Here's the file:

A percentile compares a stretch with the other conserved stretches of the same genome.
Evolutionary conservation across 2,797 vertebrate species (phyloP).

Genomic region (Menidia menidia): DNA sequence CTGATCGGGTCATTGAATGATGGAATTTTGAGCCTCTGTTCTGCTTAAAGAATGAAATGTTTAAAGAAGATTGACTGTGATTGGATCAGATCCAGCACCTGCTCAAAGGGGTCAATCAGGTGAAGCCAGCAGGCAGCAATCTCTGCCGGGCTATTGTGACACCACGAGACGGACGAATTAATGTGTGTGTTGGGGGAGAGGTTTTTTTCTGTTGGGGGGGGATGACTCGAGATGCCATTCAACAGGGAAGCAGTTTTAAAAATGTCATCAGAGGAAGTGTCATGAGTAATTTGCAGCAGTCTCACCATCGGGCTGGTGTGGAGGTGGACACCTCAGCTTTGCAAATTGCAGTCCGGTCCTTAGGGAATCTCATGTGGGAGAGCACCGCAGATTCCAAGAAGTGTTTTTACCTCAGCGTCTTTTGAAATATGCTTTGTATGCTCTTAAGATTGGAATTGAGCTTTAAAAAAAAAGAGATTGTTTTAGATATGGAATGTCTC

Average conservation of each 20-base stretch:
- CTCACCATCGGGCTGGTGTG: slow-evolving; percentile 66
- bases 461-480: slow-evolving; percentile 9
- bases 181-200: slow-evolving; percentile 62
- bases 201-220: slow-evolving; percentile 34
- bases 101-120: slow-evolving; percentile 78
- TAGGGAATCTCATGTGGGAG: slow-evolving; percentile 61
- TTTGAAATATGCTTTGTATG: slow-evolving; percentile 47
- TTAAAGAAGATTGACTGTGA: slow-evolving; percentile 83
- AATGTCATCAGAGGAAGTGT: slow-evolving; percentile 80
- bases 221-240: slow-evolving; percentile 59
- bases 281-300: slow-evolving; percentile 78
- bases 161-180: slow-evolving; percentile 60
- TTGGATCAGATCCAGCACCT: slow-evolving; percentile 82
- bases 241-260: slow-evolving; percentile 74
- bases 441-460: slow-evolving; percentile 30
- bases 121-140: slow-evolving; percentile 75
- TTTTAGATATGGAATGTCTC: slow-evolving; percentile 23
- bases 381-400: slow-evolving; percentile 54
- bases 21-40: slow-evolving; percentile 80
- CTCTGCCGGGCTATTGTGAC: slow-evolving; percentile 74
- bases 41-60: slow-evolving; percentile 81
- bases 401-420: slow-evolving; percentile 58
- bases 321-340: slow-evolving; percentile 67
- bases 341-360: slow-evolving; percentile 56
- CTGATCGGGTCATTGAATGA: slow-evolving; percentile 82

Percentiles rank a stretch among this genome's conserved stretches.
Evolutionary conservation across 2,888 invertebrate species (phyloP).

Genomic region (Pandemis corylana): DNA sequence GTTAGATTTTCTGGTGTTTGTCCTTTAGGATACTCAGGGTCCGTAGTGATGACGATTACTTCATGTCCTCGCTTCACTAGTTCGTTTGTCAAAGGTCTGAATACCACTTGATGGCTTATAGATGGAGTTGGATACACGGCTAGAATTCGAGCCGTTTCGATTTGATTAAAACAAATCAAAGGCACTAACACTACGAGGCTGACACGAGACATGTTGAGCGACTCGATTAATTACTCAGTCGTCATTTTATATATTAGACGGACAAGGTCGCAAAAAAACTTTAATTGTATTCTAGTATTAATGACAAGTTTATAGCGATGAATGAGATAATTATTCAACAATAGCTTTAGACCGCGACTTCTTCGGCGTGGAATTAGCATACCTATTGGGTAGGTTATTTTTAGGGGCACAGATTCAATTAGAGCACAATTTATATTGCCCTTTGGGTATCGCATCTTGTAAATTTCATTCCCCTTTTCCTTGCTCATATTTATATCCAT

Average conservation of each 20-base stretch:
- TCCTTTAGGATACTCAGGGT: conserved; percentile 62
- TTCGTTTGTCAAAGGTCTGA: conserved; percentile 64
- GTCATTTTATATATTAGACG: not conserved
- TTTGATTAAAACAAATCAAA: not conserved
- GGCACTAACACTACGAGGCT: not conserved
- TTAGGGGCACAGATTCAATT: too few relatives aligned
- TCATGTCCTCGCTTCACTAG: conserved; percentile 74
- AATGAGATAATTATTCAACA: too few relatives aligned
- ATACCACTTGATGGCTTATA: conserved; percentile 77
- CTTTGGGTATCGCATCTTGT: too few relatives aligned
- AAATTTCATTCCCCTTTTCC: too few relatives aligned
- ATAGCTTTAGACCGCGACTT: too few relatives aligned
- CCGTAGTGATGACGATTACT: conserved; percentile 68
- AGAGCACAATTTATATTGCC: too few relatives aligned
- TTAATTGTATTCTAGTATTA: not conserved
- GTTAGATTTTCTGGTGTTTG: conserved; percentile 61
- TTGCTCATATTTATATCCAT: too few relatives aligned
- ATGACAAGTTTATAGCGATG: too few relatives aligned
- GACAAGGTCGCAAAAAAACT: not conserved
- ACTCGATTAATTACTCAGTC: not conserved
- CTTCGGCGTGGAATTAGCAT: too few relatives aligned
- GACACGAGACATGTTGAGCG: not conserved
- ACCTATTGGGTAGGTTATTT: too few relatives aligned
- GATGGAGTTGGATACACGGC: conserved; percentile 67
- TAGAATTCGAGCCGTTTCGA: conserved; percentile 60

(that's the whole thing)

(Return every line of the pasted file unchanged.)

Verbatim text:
A percentile compares a stretch with the other conserved stretches of the same genome.
Evolutionary conservation across 2,797 vertebrate species (phyloP).

Genomic region (Menidia menidia): DNA sequence CTGATCGGGTCATTGAATGATGGAATTTTGAGCCTCTGTTCTGCTTAAAGAATGAAATGTTTAAAGAAGATTGACTGTGATTGGATCAGATCCAGCACCTGCTCAAAGGGGTCAATCAGGTGAAGCCAGCAGGCAGCAATCTCTGCCGGGCTATTGTGACACCACGAGACGGACGAATTAATGTGTGTGTTGGGGGAGAGGTTTTTTTCTGTTGGGGGGGGATGACTCGAGATGCCATTCAACAGGGAAGCAGTTTTAAAAATGTCATCAGAGGAAGTGTCATGAGTAATTTGCAGCAGTCTCACCATCGGGCTGGTGTGGAGGTGGACACCTCAGCTTTGCAAATTGCAGTCCGGTCCTTAGGGAATCTCATGTGGGAGAGCACCGCAGATTCCAAGAAGTGTTTTTACCTCAGCGTCTTTTGAAATATGCTTTGTATGCTCTTAAGATTGGAATTGAGCTTTAAAAAAAAAGAGATTGTTTTAGATATGGAATGTCTC

Average conservation of each 20-base stretch:
- CTCACCATCGGGCTGGTGTG: slow-evolving; percentile 66
- bases 461-480: slow-evolving; percentile 9
- bases 181-200: slow-evolving; percentile 62
- bases 201-220: slow-evolving; percentile 34
- bases 101-120: slow-evolving; percentile 78
- TAGGGAATCTCATGTGGGAG: slow-evolving; percentile 61
- TTTGAAATATGCTTTGTATG: slow-evolving; percentile 47
- TTAAAGAAGATTGACTGTGA: slow-evolving; percentile 83
- AATGTCATCAGAGGAAGTGT: slow-evolving; percentile 80
- bases 221-240: slow-evolving; percentile 59
- bases 281-300: slow-evolving; percentile 78
- bases 161-180: slow-evolving; percentile 60
- TTGGATCAGATCCAGCACCT: slow-evolving; percentile 82
- bases 241-260: slow-evolving; percentile 74
- bases 441-460: slow-evolving; percentile 30
- bases 121-140: slow-evolving; percentile 75
- TTTTAGATATGGAATGTCTC: slow-evolving; percentile 23
- bases 381-400: slow-evolving; percentile 54
- bases 21-40: slow-evolving; percentile 80
- CTCTGCCGGGCTATTGTGAC: slow-evolving; percentile 74
- bases 41-60: slow-evolving; percentile 81
- bases 401-420: slow-evolving; percentile 58
- bases 321-340: slow-evolving; percentile 67
- bases 341-360: slow-evolving; percentile 56
- CTGATCGGGTCATTGAATGA: slow-evolving; percentile 82

Percentiles rank a stretch among this genome's conserved stretches.
Evolutionary conservation across 2,888 invertebrate species (phyloP).

Genomic region (Pandemis corylana): DNA sequence GTTAGATTTTCTGGTGTTTGTCCTTTAGGATACTCAGGGTCCGTAGTGATGACGATTACTTCATGTCCTCGCTTCACTAGTTCGTTTGTCAAAGGTCTGAATACCACTTGATGGCTTATAGATGGAGTTGGATACACGGCTAGAATTCGAGCCGTTTCGATTTGATTAAAACAAATCAAAGGCACTAACACTACGAGGCTGACACGAGACATGTTGAGCGACTCGATTAATTACTCAGTCGTCATTTTATATATTAGACGGACAAGGTCGCAAAAAAACTTTAATTGTATTCTAGTATTAATGACAAGTTTATAGCGATGAATGAGATAATTATTCAACAATAGCTTTAGACCGCGACTTCTTCGGCGTGGAATTAGCATACCTATTGGGTAGGTTATTTTTAGGGGCACAGATTCAATTAGAGCACAATTTATATTGCCCTTTGGGTATCGCATCTTGTAAATTTCATTCCCCTTTTCCTTGCTCATATTTATATCCAT

Average conservation of each 20-base stretch:
- TCCTTTAGGATACTCAGGGT: conserved; percentile 62
- TTCGTTTGTCAAAGGTCTGA: conserved; percentile 64
- GTCATTTTATATATTAGACG: not conserved
- TTTGATTAAAACAAATCAAA: not conserved
- GGCACTAACACTACGAGGCT: not conserved
- TTAGGGGCACAGATTCAATT: too few relatives aligned
- TCATGTCCTCGCTTCACTAG: conserved; percentile 74
- AATGAGATAATTATTCAACA: too few relatives aligned
- ATACCACTTGATGGCTTATA: conserved; percentile 77
- CTTTGGGTATCGCATCTTGT: too few relatives aligned
- AAATTTCATTCCCCTTTTCC: too few relatives aligned
- ATAGCTTTAGACCGCGACTT: too few relatives aligned
- CCGTAGTGATGACGATTACT: conserved; percentile 68
- AGAGCACAATTTATATTGCC: too few relatives aligned
- TTAATTGTATTCTAGTATTA: not conserved
- GTTAGATTTTCTGGTGTTTG: conserved; percentile 61
- TTGCTCATATTTATATCCAT: too few relatives aligned
- ATGACAAGTTTATAGCGATG: too few relatives aligned
- GACAAGGTCGCAAAAAAACT: not conserved
- ACTCGATTAATTACTCAGTC: not conserved
- CTTCGGCGTGGAATTAGCAT: too few relatives aligned
- GACACGAGACATGTTGAGCG: not conserved
- ACCTATTGGGTAGGTTATTT: too few relatives aligned
- GATGGAGTTGGATACACGGC: conserved; percentile 67
- TAGAATTCGAGCCGTTTCGA: conserved; percentile 60